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Whiskey Business: This father-and-son cooperage is small, and may stay that way


By Claire Marie Porter

Ryan Ebner is a construction consultant by day and a cooper by night. In a rented workspace in West Philadelphia, shared with Ice Sculpture Philly, he and his father, Jeff, moonlight amongst smells of smoke and wood.

The father-son duo started Anthony Barrel Company in 2015 as a side hustle. Jeff  is a retired Volvo logistics engineer who commutes from Reading. His son Ryan lives in South Philadelphia. With two decades between them, they experiment with old and new methods for barrel-making. Their handiwork is intended for craft whiskey distillers.

For Ryan, whiskey-barrel making is a passion, and the wood brings him to life, as he shapes, chars and toasts. 

“When I started working a desk job, there was no real access to hands-on problem solving,” he says, “so this fills that void.”

Ryan read a lot of books and watched a lot of YouTube videos to get started. 

There is machinery that can make a whiskey barrel. But there’s nothing like engaging in the centuries-old tradition of woodworking. The 3- to 15-gallon barrels are made in small batches, using various tools and methods. 

The intricacies were something Ryan wanted to figure out on his own, he says.

That includes the complex math used to fit a barrel together.

“It’s mostly just the arc of a curve—understanding how staves fit together,” he says.

The wood, mostly white oak, primarily comes from a mill in rural Pennsylvania. 

The wood is air-dried for at least a year before it’s transported to the workshop. Then it becomes either staves, the body of the barrel, or heads, the pieces that fit on either end. 

Once the staves and heads are cut and prepared, the Ebners fit them together with hoops made of mild or stainless steel. This is an assemblage called the “rose,” for its blooming look pre-bending. The barrel rose is then steamed and evenly winched. Then comes the dramatic part, Ryan’s favorite—the part with the fire.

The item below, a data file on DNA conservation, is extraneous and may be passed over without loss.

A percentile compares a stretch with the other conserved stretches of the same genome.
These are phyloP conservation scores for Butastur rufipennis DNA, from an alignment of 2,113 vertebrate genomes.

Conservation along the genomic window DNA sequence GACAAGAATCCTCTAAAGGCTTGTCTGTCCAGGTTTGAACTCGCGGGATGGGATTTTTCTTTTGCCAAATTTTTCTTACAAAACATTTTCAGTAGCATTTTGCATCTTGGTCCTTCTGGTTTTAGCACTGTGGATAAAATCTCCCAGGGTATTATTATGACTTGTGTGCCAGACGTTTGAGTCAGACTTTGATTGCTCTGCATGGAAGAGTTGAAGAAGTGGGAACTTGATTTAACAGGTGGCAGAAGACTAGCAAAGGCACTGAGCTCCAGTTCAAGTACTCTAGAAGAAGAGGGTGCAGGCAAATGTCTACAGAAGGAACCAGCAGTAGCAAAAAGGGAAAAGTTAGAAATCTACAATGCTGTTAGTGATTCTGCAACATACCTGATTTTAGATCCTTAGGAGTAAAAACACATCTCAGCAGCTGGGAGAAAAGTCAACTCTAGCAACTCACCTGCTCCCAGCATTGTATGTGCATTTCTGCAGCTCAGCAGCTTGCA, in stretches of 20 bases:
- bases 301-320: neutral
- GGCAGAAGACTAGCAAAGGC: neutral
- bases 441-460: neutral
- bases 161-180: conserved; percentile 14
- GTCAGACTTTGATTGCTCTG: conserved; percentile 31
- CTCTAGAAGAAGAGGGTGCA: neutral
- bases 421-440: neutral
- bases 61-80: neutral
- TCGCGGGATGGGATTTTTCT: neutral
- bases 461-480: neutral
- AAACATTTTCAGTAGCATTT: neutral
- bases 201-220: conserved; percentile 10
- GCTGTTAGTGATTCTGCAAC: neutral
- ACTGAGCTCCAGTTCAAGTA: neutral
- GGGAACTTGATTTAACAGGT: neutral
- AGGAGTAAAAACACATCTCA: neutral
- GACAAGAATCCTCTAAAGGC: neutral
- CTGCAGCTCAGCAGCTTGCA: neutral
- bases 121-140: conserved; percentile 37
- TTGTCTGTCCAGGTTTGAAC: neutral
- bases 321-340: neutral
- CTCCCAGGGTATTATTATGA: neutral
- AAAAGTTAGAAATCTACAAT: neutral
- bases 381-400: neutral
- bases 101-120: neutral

Toasting is the process of helping the wood to caramelize by gently heating the barrel at temperatures of 300 to 450 Fahrenheit. Caramelization occurs around 320 degrees. 

“From there you get more complex flavors,” says Ryan. 

The Ebners’ toasting process takes about 45 minutes in total and occurs in a big, insulated barrel that functions like a wood pellet grill. 

“Caramel, vanilla, the sweetness of it, comes from the barrel,” explains Ryan. 

In fact, 50 to 80 percent of a whiskey’s flavor comes from the barrel alone, he says. 

When charring, a process used more often for darker whiskey and smoother, richer flavors, the barrel is lit on fire using a propane torch. 

“Charring is the most satisfying thing—you smell what it’s going to taste like,” he says. 

They bag up the leftover white oak chips and take them to Urban Cowboys, the horse collective across the street, where they are used for bedding.

“The horses love it,” says Ryan. “It’s both convenient and sustainable.”

The coopers are toying with the idea of going larger, but the industrial sized 50-
gallon barrels require bigger machinery and more hands.

“I don’t know if I really want to go there,” Ryan says. “I don’t want to do big
cookie-cutter barrels.”

For him, as with most artisans, the satisfaction is in the craft itself.  

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Latest from #123 August 2019